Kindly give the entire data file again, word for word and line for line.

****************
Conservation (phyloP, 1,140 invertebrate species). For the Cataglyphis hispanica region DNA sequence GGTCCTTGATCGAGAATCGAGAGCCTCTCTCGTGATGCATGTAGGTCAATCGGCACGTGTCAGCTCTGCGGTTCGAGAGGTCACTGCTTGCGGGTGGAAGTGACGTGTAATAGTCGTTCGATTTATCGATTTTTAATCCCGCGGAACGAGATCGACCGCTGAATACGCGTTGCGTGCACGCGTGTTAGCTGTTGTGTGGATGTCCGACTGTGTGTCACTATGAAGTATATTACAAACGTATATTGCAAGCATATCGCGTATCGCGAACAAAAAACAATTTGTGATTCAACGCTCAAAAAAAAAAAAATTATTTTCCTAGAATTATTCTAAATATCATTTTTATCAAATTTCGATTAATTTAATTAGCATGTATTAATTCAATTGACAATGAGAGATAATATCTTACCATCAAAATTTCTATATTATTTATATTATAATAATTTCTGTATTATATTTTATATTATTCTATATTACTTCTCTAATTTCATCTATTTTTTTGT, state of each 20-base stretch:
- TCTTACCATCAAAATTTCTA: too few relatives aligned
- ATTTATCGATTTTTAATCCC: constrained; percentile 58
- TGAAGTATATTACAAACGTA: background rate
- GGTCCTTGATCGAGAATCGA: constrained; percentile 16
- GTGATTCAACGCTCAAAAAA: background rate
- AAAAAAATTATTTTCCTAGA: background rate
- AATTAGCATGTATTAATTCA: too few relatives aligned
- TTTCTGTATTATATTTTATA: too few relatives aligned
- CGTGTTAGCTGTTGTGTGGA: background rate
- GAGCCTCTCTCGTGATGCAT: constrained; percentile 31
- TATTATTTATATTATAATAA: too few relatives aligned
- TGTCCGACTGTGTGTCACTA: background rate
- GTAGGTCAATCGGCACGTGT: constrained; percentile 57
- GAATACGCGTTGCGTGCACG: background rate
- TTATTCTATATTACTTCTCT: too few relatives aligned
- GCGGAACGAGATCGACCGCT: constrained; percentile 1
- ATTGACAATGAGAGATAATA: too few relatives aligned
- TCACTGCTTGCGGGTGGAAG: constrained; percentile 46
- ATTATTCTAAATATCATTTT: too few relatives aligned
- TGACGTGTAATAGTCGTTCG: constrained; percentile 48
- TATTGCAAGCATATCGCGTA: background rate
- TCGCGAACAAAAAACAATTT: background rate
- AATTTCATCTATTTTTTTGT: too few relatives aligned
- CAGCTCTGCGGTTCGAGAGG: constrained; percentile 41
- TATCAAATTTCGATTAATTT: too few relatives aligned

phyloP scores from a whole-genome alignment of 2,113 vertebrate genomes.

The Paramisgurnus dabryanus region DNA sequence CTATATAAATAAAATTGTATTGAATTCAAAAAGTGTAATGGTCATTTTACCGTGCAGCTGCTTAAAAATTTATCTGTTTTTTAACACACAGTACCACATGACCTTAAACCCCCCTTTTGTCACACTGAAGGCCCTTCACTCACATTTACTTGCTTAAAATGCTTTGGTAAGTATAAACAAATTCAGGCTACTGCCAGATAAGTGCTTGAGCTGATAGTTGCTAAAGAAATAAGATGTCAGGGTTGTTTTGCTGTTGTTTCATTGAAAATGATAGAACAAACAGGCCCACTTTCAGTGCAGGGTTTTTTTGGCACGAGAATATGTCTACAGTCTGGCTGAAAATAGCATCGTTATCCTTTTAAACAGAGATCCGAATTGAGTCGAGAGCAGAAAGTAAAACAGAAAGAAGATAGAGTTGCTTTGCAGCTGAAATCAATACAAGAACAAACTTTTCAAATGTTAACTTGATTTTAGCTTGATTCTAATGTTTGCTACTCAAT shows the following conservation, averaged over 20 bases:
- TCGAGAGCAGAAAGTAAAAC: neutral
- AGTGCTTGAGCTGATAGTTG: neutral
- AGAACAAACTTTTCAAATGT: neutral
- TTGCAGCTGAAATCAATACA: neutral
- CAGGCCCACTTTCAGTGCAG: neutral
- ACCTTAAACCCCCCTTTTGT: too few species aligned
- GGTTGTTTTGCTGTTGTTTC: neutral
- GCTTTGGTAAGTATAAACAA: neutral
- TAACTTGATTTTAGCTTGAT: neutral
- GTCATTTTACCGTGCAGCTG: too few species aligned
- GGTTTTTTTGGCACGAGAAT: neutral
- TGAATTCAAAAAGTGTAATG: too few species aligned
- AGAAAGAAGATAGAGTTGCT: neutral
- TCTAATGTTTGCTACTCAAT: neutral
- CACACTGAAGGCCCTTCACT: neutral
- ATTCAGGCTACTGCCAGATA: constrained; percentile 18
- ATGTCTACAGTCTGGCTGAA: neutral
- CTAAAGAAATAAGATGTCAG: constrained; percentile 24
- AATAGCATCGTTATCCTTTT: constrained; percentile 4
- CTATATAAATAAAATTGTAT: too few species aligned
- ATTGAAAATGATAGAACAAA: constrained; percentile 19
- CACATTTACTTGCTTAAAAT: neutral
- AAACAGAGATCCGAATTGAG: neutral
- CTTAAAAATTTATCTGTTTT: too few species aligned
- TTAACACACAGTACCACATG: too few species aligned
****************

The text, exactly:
Conservation (phyloP, 1,140 invertebrate species). For the Cataglyphis hispanica region DNA sequence GGTCCTTGATCGAGAATCGAGAGCCTCTCTCGTGATGCATGTAGGTCAATCGGCACGTGTCAGCTCTGCGGTTCGAGAGGTCACTGCTTGCGGGTGGAAGTGACGTGTAATAGTCGTTCGATTTATCGATTTTTAATCCCGCGGAACGAGATCGACCGCTGAATACGCGTTGCGTGCACGCGTGTTAGCTGTTGTGTGGATGTCCGACTGTGTGTCACTATGAAGTATATTACAAACGTATATTGCAAGCATATCGCGTATCGCGAACAAAAAACAATTTGTGATTCAACGCTCAAAAAAAAAAAAATTATTTTCCTAGAATTATTCTAAATATCATTTTTATCAAATTTCGATTAATTTAATTAGCATGTATTAATTCAATTGACAATGAGAGATAATATCTTACCATCAAAATTTCTATATTATTTATATTATAATAATTTCTGTATTATATTTTATATTATTCTATATTACTTCTCTAATTTCATCTATTTTTTTGT, state of each 20-base stretch:
- TCTTACCATCAAAATTTCTA: too few relatives aligned
- ATTTATCGATTTTTAATCCC: constrained; percentile 58
- TGAAGTATATTACAAACGTA: background rate
- GGTCCTTGATCGAGAATCGA: constrained; percentile 16
- GTGATTCAACGCTCAAAAAA: background rate
- AAAAAAATTATTTTCCTAGA: background rate
- AATTAGCATGTATTAATTCA: too few relatives aligned
- TTTCTGTATTATATTTTATA: too few relatives aligned
- CGTGTTAGCTGTTGTGTGGA: background rate
- GAGCCTCTCTCGTGATGCAT: constrained; percentile 31
- TATTATTTATATTATAATAA: too few relatives aligned
- TGTCCGACTGTGTGTCACTA: background rate
- GTAGGTCAATCGGCACGTGT: constrained; percentile 57
- GAATACGCGTTGCGTGCACG: background rate
- TTATTCTATATTACTTCTCT: too few relatives aligned
- GCGGAACGAGATCGACCGCT: constrained; percentile 1
- ATTGACAATGAGAGATAATA: too few relatives aligned
- TCACTGCTTGCGGGTGGAAG: constrained; percentile 46
- ATTATTCTAAATATCATTTT: too few relatives aligned
- TGACGTGTAATAGTCGTTCG: constrained; percentile 48
- TATTGCAAGCATATCGCGTA: background rate
- TCGCGAACAAAAAACAATTT: background rate
- AATTTCATCTATTTTTTTGT: too few relatives aligned
- CAGCTCTGCGGTTCGAGAGG: constrained; percentile 41
- TATCAAATTTCGATTAATTT: too few relatives aligned

phyloP scores from a whole-genome alignment of 2,113 vertebrate genomes.

The Paramisgurnus dabryanus region DNA sequence CTATATAAATAAAATTGTATTGAATTCAAAAAGTGTAATGGTCATTTTACCGTGCAGCTGCTTAAAAATTTATCTGTTTTTTAACACACAGTACCACATGACCTTAAACCCCCCTTTTGTCACACTGAAGGCCCTTCACTCACATTTACTTGCTTAAAATGCTTTGGTAAGTATAAACAAATTCAGGCTACTGCCAGATAAGTGCTTGAGCTGATAGTTGCTAAAGAAATAAGATGTCAGGGTTGTTTTGCTGTTGTTTCATTGAAAATGATAGAACAAACAGGCCCACTTTCAGTGCAGGGTTTTTTTGGCACGAGAATATGTCTACAGTCTGGCTGAAAATAGCATCGTTATCCTTTTAAACAGAGATCCGAATTGAGTCGAGAGCAGAAAGTAAAACAGAAAGAAGATAGAGTTGCTTTGCAGCTGAAATCAATACAAGAACAAACTTTTCAAATGTTAACTTGATTTTAGCTTGATTCTAATGTTTGCTACTCAAT shows the following conservation, averaged over 20 bases:
- TCGAGAGCAGAAAGTAAAAC: neutral
- AGTGCTTGAGCTGATAGTTG: neutral
- AGAACAAACTTTTCAAATGT: neutral
- TTGCAGCTGAAATCAATACA: neutral
- CAGGCCCACTTTCAGTGCAG: neutral
- ACCTTAAACCCCCCTTTTGT: too few species aligned
- GGTTGTTTTGCTGTTGTTTC: neutral
- GCTTTGGTAAGTATAAACAA: neutral
- TAACTTGATTTTAGCTTGAT: neutral
- GTCATTTTACCGTGCAGCTG: too few species aligned
- GGTTTTTTTGGCACGAGAAT: neutral
- TGAATTCAAAAAGTGTAATG: too few species aligned
- AGAAAGAAGATAGAGTTGCT: neutral
- TCTAATGTTTGCTACTCAAT: neutral
- CACACTGAAGGCCCTTCACT: neutral
- ATTCAGGCTACTGCCAGATA: constrained; percentile 18
- ATGTCTACAGTCTGGCTGAA: neutral
- CTAAAGAAATAAGATGTCAG: constrained; percentile 24
- AATAGCATCGTTATCCTTTT: constrained; percentile 4
- CTATATAAATAAAATTGTAT: too few species aligned
- ATTGAAAATGATAGAACAAA: constrained; percentile 19
- CACATTTACTTGCTTAAAAT: neutral
- AAACAGAGATCCGAATTGAG: neutral
- CTTAAAAATTTATCTGTTTT: too few species aligned
- TTAACACACAGTACCACATG: too few species aligned